Differentiate Between A Losing Trading Strategy And Poor Psychology
Markets are very dynamic, as we all know. Traders starting their trading journey, and even trading veterans, can find it difficult to determine whether a strategy is to blame for poor performance or if the individual is unintentionally sabotaging their trading results
Finding a profitable forex trading strategy can be hard enough as it is, but how can we differentiate between whether issues are based on our trading approach or if the fault is in our psychology? Thankfully, there are answers to this question…
Testing and expectancy are the answers to every Forex traders’ prayers. Once we have these objective pieces of information, the root problems can be found and crucial decisions can be made. But what do testing and expectancy mean?
Testing, also referred to as backtesting, involves executing a trading strategy using historical prices and data of a given market. Since the prices used are based on the actual trading that took place at the time in that market, the historical performance of an approach/ strategy can be used to gauge possible future performance.
Backtesting would easily make it into my list of “Forex trading commandments” and with modern technology, this task is easily carried out using computer software.
Expectancy in trading means will you make money or not over a large sample size of trades. There are many methods and calculations to determine expectancy but the simple components are win % and risk to reward ratio. By combining these values we get an idea of the expectancy of a strategy.
Win % tells us how often a strategy is supposed to win e.g. 45%. While risk to reward ratio shows the average losing trade (in $) vs the average winning trade (in $) e.g. if the average winning trade is $3 and the average loser is $1, then the ratio would be 3:1.
You may be thinking I am losing the plot, this article is about differentiating between issues in our trading psychology vs in our strategy, but now everything will come together. Here are the steps you should go through:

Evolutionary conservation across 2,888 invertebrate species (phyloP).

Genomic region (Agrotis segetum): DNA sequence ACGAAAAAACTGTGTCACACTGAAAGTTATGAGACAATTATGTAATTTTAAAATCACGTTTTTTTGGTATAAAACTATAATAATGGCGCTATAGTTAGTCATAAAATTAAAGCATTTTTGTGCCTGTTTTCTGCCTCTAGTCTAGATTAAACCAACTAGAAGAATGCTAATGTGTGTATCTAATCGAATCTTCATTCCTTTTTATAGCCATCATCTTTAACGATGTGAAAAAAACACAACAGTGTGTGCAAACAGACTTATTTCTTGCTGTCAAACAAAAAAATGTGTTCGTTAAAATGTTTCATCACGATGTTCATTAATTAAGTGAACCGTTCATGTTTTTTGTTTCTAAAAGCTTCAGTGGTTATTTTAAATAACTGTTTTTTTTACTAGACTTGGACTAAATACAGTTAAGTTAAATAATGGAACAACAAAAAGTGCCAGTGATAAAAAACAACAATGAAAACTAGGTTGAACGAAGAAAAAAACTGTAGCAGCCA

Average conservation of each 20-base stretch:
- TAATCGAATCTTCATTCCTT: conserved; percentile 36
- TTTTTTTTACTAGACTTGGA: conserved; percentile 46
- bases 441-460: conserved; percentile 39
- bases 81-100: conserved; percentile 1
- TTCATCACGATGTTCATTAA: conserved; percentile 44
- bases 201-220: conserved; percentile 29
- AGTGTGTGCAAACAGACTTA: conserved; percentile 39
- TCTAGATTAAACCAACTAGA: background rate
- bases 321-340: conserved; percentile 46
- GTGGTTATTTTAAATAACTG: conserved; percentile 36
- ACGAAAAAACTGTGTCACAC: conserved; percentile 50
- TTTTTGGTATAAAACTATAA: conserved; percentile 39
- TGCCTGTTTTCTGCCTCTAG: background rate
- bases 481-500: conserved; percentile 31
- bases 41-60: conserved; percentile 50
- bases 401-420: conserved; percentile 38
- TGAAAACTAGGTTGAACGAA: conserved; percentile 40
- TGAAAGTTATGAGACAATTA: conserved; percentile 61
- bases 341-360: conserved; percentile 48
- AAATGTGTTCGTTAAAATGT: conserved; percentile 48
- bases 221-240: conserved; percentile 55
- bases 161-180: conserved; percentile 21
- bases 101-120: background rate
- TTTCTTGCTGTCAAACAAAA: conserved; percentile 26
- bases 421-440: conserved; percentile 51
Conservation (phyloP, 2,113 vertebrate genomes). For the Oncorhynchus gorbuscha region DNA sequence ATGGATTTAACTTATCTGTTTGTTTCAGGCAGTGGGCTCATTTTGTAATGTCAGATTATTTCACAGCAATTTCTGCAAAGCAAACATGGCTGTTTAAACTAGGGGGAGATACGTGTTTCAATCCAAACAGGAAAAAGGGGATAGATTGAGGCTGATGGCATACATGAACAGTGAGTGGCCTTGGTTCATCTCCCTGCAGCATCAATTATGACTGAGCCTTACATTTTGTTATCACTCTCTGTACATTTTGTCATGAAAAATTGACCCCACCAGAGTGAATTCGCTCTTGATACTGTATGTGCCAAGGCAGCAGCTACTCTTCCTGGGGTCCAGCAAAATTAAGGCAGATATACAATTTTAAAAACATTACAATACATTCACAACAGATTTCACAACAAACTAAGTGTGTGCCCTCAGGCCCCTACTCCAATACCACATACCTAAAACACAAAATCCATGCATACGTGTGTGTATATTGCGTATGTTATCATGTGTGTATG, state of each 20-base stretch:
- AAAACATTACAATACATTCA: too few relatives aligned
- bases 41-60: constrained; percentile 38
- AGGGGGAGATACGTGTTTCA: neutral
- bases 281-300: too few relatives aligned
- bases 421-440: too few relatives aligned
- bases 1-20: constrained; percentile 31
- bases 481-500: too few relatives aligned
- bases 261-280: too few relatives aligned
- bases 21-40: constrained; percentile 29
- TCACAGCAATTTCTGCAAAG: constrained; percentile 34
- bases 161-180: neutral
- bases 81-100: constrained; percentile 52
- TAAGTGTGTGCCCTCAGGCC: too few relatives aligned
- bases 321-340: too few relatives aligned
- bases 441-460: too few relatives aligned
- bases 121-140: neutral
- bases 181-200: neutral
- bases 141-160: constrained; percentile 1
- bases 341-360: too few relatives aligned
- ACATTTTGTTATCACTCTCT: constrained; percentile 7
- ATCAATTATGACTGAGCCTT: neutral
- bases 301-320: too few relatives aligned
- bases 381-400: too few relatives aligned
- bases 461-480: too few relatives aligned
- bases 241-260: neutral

1. Backtest the strategy on the markets that you are currently trading.
2. After you have a sufficient amount of trades from the backtests to make sure the results are valid (at least more than 25 trades but 100+ Is best) move onto the next step.
3. Calculate the expectancy of the system by using the win % and risk to reward ratio from the backtest trades. In this way, the backtestng has allowed us to determine the expectancy of the strategy.
4. Now you can predict with a good amount of certainty whether or not the strategy will make you money i.e. whether or not it has a positive expectancy.
Is the problem trading psychology or the trading system?
Now we can address our issue. Is the problem psychological or is it in the system? The numbers have spoken and as Forex traders, our job is to listen…
If the system has a negative expectancy and you have been getting negative results then the problem is the approach, not you. It does not matter if you have the best trading psychology in the world; great psychology cannot fix a broken system. The best plan of action, in this case, is to adjust your approach or try out a new system entirely.
If the system shows a positive expectancy but you have been getting negative results over a large number of trades, then the problem is likely your trading psychology. But that is fine, there are plenty of ways to fix that and improve. The best plan of action in this situation is to read books/ articles on trading psychology and to simply gain more experience in the Forex markets. The more time you spend trading, the better you will be able to master the emotions of this demanding industry.
Should you find yourself in the hole of determining why results are short of your expectations, this is a great process to come to a conclusion and find the best way forward for your trading.
Never stop working, never stop testing